BMPEA was first synthesized in the 1930s, but it was only discovered to come from a natural source in 1997. Acacia rigidula is a source of various amines that may have psychiatric effects, based on their chemical structure. BMPEA, in relatively high doses of 960-60,500µg/g, was also found to have these effects. In fact, it may cause a false positive for an amphetamine drug test.
The published article describes how researchers examined 21 dietary supplements found on store shelves and found that 11 of them contained a bioactive amount of BMPEA, meaning 93.7mg a day or more. The authors of the article called for FDA action because BMPEA lacks safety testing despite being found in multiple supplement products.
The researchers are correct when they say that there is not much evidence for BMPEA’s safety. Searching PubMed for Acacia rigidula reveals only four articles on the topic, none of which include tests in living animals, much less people. Searching for information on BMPEA reveals similar lackluster results. The Examine.com page on Phenylethylamine (PEA) summarizes the research on BMPEA in section 1.4 (where it is called β-Me-PEA) by describing the chemical structure, since there is so little other evidence.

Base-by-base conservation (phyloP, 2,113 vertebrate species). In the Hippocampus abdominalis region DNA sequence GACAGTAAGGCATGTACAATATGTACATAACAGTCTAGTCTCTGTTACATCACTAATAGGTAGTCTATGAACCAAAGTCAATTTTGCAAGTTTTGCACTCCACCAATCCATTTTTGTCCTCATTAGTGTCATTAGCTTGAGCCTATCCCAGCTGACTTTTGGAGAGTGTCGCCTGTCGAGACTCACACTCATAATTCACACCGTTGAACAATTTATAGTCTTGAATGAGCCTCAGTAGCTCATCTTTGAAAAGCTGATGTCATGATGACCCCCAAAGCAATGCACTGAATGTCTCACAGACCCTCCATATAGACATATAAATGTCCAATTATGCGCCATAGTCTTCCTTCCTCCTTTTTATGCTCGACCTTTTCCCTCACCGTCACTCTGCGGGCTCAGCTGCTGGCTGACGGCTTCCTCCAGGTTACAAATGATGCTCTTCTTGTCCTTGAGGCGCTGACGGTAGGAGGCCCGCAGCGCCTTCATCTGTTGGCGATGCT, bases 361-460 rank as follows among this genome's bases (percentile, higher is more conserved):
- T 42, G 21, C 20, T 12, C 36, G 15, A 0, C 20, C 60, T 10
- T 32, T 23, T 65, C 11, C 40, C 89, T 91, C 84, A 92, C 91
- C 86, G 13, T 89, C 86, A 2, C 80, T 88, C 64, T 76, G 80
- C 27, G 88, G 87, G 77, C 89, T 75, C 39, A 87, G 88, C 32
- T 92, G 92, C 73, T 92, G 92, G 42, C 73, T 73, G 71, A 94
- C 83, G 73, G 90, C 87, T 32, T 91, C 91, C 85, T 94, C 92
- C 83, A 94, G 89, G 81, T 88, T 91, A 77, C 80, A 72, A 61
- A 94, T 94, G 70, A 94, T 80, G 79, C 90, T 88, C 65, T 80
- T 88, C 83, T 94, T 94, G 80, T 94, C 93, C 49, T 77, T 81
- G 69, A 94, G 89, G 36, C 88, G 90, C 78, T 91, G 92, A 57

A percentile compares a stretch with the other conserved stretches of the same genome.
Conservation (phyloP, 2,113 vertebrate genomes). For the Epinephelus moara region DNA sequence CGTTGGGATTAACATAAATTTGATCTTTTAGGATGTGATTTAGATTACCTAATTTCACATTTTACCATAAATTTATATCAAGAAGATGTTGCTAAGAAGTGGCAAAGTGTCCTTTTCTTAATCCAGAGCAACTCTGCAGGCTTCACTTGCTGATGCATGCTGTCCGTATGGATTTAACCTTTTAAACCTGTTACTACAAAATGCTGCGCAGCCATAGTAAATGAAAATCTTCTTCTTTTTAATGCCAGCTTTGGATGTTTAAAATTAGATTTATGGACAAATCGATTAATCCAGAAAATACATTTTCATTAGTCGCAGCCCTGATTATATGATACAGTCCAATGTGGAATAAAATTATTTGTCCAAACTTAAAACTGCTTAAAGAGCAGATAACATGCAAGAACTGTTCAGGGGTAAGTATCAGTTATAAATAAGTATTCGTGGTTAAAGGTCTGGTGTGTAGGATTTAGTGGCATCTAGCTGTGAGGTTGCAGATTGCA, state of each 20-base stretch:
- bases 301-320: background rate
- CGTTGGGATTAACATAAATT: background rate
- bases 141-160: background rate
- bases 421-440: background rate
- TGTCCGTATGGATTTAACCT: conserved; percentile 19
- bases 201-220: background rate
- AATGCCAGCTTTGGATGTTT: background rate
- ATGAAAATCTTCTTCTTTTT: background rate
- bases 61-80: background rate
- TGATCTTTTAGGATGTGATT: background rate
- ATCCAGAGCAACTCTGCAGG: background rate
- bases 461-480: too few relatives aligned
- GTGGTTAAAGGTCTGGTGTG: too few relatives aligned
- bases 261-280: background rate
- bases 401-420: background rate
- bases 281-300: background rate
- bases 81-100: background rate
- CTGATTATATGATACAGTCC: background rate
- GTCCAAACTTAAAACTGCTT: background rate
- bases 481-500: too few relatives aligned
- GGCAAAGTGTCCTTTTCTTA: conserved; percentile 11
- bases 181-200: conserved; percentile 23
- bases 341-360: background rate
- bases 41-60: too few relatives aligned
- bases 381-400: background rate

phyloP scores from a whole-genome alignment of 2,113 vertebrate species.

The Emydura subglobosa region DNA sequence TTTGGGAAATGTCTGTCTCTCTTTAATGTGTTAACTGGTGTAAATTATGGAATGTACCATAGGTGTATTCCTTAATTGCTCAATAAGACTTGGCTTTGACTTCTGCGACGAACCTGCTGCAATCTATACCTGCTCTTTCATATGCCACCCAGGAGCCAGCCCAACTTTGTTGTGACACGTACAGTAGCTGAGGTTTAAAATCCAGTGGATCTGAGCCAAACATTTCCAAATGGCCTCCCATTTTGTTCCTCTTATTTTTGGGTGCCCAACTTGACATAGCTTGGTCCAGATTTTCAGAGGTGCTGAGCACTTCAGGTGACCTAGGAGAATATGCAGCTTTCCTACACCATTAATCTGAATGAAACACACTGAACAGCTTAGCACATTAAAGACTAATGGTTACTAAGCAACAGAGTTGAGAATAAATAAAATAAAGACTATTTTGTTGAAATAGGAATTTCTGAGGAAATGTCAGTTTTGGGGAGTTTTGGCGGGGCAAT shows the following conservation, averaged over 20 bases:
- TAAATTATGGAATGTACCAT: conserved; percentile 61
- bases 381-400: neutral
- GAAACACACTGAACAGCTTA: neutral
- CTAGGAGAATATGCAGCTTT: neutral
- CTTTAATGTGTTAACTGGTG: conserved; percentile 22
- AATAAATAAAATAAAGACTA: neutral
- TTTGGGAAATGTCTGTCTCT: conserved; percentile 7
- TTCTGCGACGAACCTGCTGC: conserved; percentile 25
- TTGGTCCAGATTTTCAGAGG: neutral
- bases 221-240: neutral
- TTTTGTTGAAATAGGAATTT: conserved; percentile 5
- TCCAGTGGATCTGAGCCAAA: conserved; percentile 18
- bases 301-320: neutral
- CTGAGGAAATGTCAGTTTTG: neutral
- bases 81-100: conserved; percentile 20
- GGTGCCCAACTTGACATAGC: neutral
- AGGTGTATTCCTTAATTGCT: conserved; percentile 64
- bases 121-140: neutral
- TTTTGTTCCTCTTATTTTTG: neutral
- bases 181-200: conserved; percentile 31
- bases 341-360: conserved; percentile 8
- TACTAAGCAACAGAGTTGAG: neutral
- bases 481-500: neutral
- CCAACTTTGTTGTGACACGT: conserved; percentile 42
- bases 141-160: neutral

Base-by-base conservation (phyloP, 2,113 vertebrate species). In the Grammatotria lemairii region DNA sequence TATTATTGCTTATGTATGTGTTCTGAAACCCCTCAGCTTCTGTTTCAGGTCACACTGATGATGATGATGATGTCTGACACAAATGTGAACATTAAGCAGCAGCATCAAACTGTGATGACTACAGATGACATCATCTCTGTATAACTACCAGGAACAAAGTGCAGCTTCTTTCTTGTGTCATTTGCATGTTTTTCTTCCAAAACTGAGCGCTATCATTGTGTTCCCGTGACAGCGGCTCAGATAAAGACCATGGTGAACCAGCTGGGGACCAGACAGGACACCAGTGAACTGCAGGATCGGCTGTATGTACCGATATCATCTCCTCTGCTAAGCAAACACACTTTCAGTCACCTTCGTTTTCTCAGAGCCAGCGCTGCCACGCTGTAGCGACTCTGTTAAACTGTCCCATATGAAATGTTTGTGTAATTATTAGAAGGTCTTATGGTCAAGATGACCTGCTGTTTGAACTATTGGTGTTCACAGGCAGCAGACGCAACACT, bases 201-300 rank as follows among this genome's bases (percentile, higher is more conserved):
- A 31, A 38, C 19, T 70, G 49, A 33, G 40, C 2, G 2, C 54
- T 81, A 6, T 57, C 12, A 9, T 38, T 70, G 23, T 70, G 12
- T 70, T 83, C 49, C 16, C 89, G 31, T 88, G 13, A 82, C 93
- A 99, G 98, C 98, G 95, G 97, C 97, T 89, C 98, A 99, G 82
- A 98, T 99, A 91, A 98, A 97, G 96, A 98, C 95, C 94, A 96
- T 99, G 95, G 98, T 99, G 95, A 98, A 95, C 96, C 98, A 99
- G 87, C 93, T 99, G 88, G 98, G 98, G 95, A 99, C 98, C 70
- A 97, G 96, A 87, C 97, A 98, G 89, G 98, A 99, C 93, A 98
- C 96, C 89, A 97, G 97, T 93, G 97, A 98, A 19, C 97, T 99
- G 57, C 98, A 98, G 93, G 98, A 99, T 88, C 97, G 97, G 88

Despite the lack of evidence for Acacia rigidula’s effects and the nonexistence of safety testing, it’s still found in supplements. Supplement manufacturers, particularly companies that sell stimulants, are in a constant arms race to provide their customers with better, stronger, newer supplements than their competitors. That’s why questionable compounds end up on store shelves.
Untested supplements are potentially dangerous, and that goes double for stimulant compounds. Almost every stimulant is harmful if abused or used improperly, but no research means no warning labels. People that shouldn’t normally take stimulants because of a weak cardiovascular system or heart issues can’t know that they shouldn’t take a supplement containing Acacia rigidula, which puts them at greater risk for harm.
Much more research is needed before Acacia rigidula can be added to supplement products. While an FDA ban may be too reactionary, leaving the compound on store shelves when it might hurt people is an equally poor decision.